"Sar Kheng could have been accused of making
deals... it was an obvious trap and he refused to go. But
the rumors are now the other way, that Sar Kheng
initiated it," one said.
The feeling within the ruling party now is that all
moves and decisions are entirely up to Hun Sen, according
to both party and diplomatic sources.
"Analyze the speeches by Hun Sen [at Chaktomuk
Hall Oct 22 at the King's Birthday celebration] and Chea
Sim [in a press release from his Cabinet the following
day]," said the CPP source. "Hun Sen is
prepared to go alone... combatative. Chea Sim seems much
more conciliatory. There is a big difference going on
Hun Sen said too much time had been wasted talking.
"The suffering and hardship of the people prompted
the current government to free itself from being the
hostage to the politicians in the minority...," he
"We do not allow anyone to take part in the
government in order to undermine the government,
hampering the government to serve the people."
Saying "if we idle away and wait, it means
death", Hun Sen outlined a seven-point plan to
combat corruption, impunity, and to reform the judiciary
and economy - without having to wait on a coalition.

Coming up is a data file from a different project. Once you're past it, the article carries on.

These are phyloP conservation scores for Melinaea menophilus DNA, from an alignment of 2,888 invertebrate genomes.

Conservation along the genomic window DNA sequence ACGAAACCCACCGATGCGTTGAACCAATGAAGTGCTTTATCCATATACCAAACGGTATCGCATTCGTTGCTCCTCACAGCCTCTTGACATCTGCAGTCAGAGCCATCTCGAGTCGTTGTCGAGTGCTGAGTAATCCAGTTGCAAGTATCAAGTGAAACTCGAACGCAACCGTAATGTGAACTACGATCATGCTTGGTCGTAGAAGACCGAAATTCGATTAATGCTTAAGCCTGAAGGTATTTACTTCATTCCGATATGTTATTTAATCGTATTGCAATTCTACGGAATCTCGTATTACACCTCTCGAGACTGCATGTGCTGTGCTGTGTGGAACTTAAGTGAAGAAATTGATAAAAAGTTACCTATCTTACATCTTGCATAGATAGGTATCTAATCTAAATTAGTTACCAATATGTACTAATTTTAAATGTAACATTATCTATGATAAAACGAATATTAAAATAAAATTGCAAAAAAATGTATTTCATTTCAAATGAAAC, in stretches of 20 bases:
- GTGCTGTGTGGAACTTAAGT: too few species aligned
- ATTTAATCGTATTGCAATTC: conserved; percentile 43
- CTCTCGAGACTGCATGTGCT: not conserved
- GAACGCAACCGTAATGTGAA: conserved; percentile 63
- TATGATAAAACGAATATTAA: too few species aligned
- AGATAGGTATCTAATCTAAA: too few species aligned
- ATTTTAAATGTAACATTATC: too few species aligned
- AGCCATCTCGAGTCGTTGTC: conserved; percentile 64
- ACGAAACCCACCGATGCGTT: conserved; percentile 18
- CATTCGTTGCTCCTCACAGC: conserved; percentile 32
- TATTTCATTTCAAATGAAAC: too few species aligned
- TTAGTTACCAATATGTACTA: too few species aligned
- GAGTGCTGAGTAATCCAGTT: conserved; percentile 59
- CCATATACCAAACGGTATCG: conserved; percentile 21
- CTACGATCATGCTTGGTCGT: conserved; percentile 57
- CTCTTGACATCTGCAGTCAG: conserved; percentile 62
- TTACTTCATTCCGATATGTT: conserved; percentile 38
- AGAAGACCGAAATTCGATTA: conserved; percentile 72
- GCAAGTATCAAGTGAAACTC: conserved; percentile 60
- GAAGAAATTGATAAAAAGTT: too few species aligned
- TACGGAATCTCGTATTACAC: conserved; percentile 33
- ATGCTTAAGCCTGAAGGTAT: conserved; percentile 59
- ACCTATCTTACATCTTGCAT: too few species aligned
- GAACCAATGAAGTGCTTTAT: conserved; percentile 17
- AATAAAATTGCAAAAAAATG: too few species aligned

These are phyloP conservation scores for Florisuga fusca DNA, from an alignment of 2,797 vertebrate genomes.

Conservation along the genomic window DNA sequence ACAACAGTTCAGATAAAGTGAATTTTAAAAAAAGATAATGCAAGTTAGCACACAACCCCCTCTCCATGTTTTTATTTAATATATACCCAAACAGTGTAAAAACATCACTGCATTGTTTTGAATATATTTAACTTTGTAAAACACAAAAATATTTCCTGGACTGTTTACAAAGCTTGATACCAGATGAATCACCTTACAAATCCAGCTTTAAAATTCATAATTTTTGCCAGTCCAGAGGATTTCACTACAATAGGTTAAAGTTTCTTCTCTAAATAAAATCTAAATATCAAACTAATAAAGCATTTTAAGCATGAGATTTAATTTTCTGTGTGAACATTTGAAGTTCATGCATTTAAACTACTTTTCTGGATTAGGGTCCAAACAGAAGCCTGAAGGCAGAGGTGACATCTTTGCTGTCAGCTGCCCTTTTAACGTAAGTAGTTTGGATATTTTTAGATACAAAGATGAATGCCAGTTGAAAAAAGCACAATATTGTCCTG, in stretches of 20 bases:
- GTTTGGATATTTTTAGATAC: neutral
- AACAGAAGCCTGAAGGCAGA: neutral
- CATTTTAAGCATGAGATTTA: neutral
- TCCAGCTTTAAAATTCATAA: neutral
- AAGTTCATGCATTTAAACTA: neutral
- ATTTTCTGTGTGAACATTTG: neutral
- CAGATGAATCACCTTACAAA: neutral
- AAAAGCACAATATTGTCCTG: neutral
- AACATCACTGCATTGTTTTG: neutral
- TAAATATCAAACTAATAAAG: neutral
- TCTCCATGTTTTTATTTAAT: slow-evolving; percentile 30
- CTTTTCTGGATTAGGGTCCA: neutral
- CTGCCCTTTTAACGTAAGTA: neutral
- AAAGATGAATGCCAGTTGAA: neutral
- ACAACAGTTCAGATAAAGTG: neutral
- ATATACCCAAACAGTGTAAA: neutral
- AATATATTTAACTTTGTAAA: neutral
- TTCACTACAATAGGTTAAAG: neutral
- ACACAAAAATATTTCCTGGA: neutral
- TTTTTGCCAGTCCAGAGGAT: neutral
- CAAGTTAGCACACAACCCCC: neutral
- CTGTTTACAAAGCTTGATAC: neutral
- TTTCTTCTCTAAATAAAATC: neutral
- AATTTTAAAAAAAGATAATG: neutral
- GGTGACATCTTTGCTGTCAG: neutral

Chea Sim, the next day, instead made a rare public
statement that: "The Cambodian's People's Party and
Funcinec are good partners. They are the vital nucleus
for the resolution of the current deadlock."
He seemed willing for further dialogue between the two
Diplomats spoken to by the Post say that, despite
everything, they still see a glimmer of hope that some
quid pro quo deal will be struck. However, this was a
feeling born of hope rather than logic, many admitted.
"It's a zero sum game [that everyone] seems
determined to play," said one. "Development is
going back to the dogs."
One senior official outlined a grim scenario of
kidnappings and crime rising, social unrest escalating
and the resistance in the northwest being weak although
balanced by an administration in Phnom Penh that was
corrupt and disinterested in social problems. "It's
like 1981. The only difference is that in the 1980s both
the resistance and the government grew in strength
together, and only out of this strength could a deal be
done. But now one side is weak and one side is corrupted
and disinterested, all that may happen is anarchy....
"If, once the technocrats that actually wanted to
do some good for the country leave, they'll leave for
good. That's bad. I cannot see a way out."
Meanwhile, a new shadowy force based in the northwest
has emerged this week claiming to stand for all that is